February 2011

Dealing with common Muay Thai, BJJ and MMA Training Injuries

If you are training seriously in Muay Thai, BJJ, MMA training, or for that matter any physical activity, you will get injured from time to time.

In Muay Thai, BJJ and MMA training the two most common injuries are bruising and strained muscles.

Bruising:
The majority of bruises heal without treatment.

  • You can aid in the reduction of swelling and reduce the amount of pain by applying a cold compress such as ice cubes wrapped in a towel, to the bruise and elevating the injured area.

The faster you get a compress onto the injury, the sooner you'll reduce swelling and pain.

  • Rub a little tincture of arnica or arnica gel onto the bruise. Arnica (Arnica montana) comes from a plant in the daisy family that grows in the Rocky Mountains, and it's wonderful for bruises, sprains, and sore muscles.
  • If you bruise easily, take 200 mg of vitamin C daily.
  • Bilberry extract, which contains powerful antioxidants, may also help reduce or eliminate bruising by stabilizing collagen, increasing intracellular vitamin C levels and strengthening capillaries.
  • For serious bruising or deeper soft-tissue injuries take 200-400 mg of bromelain, a pineapple enzyme that speeds healing, three times a day on an empty stomach (at least 90 minutes before or three hours after eating).

Caution: Seek medical care if you have large and unusually painful bruises or if you begin to bruise easily for no apparent reason.

Strained Muscles:

A muscle strain, also called a pulled muscle, occurs when a muscle is stretched beyond its normal range of motion, and small tears occur within the muscle. Treatment and subsequent recovery requires time.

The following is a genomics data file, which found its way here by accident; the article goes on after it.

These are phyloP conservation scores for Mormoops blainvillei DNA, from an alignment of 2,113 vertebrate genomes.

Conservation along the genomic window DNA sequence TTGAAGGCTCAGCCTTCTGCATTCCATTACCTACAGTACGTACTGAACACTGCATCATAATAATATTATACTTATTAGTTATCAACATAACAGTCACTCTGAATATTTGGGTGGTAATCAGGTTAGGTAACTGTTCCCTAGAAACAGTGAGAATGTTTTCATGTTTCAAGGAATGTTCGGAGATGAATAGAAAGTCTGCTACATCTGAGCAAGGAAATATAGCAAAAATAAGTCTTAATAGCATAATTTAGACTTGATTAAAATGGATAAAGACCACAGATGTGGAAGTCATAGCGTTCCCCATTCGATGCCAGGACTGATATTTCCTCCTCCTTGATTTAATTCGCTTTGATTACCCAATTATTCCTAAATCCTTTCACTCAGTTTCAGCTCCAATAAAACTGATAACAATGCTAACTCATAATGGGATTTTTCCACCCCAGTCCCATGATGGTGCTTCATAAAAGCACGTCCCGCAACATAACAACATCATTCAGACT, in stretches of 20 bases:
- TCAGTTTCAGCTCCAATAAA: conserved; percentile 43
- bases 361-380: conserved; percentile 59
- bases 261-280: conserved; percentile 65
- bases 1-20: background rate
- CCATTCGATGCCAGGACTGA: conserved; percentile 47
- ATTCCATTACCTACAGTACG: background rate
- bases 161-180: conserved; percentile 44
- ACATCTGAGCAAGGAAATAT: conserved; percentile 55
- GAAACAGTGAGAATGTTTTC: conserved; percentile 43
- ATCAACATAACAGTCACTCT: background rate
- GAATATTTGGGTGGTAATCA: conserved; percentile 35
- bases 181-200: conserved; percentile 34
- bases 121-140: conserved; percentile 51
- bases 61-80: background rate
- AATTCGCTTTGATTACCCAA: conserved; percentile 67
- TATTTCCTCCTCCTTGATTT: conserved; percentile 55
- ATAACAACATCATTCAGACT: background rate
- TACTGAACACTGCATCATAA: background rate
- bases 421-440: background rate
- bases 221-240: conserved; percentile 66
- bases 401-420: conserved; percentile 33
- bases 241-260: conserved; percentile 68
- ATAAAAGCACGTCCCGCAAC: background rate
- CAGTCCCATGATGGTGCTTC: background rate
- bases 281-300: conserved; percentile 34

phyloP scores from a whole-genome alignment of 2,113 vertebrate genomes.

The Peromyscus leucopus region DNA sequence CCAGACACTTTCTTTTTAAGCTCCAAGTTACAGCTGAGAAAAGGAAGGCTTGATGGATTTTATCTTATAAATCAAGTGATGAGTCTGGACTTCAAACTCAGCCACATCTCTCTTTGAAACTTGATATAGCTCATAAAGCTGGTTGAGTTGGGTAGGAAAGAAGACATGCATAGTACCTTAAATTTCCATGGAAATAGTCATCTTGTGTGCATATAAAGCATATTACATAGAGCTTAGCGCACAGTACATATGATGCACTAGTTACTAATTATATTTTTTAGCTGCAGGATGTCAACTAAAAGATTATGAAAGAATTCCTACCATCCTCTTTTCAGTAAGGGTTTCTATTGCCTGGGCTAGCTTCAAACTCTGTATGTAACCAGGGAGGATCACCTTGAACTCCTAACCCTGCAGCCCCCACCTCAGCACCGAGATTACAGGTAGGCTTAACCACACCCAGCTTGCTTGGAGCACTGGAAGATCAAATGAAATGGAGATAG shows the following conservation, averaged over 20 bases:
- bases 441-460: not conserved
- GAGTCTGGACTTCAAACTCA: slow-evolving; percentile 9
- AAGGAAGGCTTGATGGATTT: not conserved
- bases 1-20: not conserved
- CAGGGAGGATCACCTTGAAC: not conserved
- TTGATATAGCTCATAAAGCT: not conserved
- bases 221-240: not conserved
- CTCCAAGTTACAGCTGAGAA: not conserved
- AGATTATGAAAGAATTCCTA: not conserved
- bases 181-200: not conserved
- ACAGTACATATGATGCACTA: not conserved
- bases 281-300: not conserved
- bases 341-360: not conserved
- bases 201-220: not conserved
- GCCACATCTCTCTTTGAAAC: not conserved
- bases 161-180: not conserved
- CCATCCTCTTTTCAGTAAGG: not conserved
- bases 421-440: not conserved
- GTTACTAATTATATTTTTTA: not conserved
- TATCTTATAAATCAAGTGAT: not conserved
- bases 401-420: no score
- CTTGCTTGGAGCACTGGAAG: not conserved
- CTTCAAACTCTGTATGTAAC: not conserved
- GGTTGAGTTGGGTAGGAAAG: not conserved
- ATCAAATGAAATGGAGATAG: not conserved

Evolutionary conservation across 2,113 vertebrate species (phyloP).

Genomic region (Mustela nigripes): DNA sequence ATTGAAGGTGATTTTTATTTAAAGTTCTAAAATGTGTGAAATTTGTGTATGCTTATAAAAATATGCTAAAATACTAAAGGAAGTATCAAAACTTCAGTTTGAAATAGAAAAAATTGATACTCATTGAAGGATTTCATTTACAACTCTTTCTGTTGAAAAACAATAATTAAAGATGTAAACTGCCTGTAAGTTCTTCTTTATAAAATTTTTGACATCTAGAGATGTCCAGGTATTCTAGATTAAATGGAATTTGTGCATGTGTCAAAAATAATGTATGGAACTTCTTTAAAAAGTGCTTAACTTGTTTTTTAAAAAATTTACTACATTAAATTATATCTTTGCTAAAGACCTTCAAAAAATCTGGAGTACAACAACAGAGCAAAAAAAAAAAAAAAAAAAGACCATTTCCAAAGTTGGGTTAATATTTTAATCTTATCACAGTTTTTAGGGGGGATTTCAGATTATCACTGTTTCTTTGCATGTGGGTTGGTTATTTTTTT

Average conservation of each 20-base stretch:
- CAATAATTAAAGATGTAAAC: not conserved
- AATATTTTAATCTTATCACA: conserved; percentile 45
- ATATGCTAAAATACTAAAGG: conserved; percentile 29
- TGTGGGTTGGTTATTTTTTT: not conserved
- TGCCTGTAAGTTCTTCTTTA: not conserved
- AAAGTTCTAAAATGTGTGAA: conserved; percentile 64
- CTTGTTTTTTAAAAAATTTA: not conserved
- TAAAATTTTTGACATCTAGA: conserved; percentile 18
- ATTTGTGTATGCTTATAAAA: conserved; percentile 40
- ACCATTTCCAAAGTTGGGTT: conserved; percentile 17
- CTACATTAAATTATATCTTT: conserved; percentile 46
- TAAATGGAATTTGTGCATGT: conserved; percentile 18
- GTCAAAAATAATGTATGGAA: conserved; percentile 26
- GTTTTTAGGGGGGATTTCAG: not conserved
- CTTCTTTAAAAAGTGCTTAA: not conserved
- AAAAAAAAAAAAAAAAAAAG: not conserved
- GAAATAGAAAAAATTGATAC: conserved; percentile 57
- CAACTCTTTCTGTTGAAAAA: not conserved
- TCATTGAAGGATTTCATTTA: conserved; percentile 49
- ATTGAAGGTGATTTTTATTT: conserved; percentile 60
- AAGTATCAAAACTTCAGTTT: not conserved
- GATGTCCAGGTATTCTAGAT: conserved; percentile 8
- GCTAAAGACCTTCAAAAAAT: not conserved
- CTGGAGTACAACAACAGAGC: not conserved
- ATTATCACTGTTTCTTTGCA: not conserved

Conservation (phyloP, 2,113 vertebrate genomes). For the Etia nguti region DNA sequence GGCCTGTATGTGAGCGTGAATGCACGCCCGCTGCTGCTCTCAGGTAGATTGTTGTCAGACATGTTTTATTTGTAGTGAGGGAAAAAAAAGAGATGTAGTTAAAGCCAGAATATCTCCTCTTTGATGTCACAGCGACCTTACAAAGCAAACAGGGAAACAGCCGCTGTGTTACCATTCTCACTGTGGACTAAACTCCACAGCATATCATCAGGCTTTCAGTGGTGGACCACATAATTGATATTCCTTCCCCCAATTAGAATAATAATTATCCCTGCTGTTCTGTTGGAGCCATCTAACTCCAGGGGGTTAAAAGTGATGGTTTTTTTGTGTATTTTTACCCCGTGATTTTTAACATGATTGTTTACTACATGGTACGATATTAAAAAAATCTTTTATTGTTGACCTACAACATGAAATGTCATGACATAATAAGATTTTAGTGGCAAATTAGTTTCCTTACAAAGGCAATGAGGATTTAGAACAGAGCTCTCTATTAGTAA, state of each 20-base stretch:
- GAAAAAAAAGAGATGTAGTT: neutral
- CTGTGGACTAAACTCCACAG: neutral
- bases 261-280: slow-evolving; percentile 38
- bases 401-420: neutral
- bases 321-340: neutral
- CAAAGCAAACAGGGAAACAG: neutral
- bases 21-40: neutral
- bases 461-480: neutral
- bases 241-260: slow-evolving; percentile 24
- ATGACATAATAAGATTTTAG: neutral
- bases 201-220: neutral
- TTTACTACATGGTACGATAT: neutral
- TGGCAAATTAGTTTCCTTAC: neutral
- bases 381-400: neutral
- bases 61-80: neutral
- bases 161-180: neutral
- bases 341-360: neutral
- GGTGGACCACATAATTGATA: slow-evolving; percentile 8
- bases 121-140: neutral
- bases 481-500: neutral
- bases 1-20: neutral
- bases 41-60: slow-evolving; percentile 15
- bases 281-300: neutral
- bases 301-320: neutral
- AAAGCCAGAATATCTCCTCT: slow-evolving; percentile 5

Recommended Treatment:

  • Rest: Rest is recommended for the early recovery phase, lasting 1 to 5 days depending on the severity of the injury. Immobilization is not usually necessary, and can be potentially harmful to the repair process and outcome.
  • Ice: Ice application should begin as soon as possible after sustaining a pulled muscle. The application of ice is performed in the same manner as for bruising describe above. Ice helps reduce swelling, bleeding, and pain. The applications should be frequent, but each application should be no more than 15 minutes at a time.
  • Anti-Inflammatory Medications: Anti-inflammatory medications, such as Diclofenac, can help reduce swelling and alleviate painful symptoms. Check with your doctor prior to starting these medications.
  • Gentle Stretching: Careful stretching and strengthening are useful in the treatment and prevention of muscle strain injuries. Muscles that are stronger and more flexible are less likely to be injured.
  • Strengthening: After injuring the muscle, it is important to re-strengthen the muscle(s) before returning to athletic activities. Both the injury itself and the down time following the injury can reduce the muscles’ strength. Stronger muscles are less likely to be reinjured
  • Heat Applications: Keep your body and muscles warm; particularly during downtime in an event. If you have time out, warm the muscle and re-stretch before resuming training. In this way you are less likely to sustain a pulled muscle.
  • Avoid Muscle Fatigue: When you become tired you become more susceptible to muscle injury. Muscles that are fatigued are more likely to be injured.
  • Warm-Up Properly: Warming up prior to any physical exertion is extremely important as it will help loosen the muscle and prevent injuries. Launching into a sport with cold, unprepared muscles can result in a higher chance of straining the muscle.

Always exercise caution and prepare yourself properly before any physical pursuit that is going to require a higher than normal performance from your body.

Taking the time to warm up and stretch properly before Muay Thai, BJJ or MMA training will not only increase performance, lead to greater enjoyment of your sport but also help prevent the painful and frustrating down time that results from injuries sustained in your beloved sport.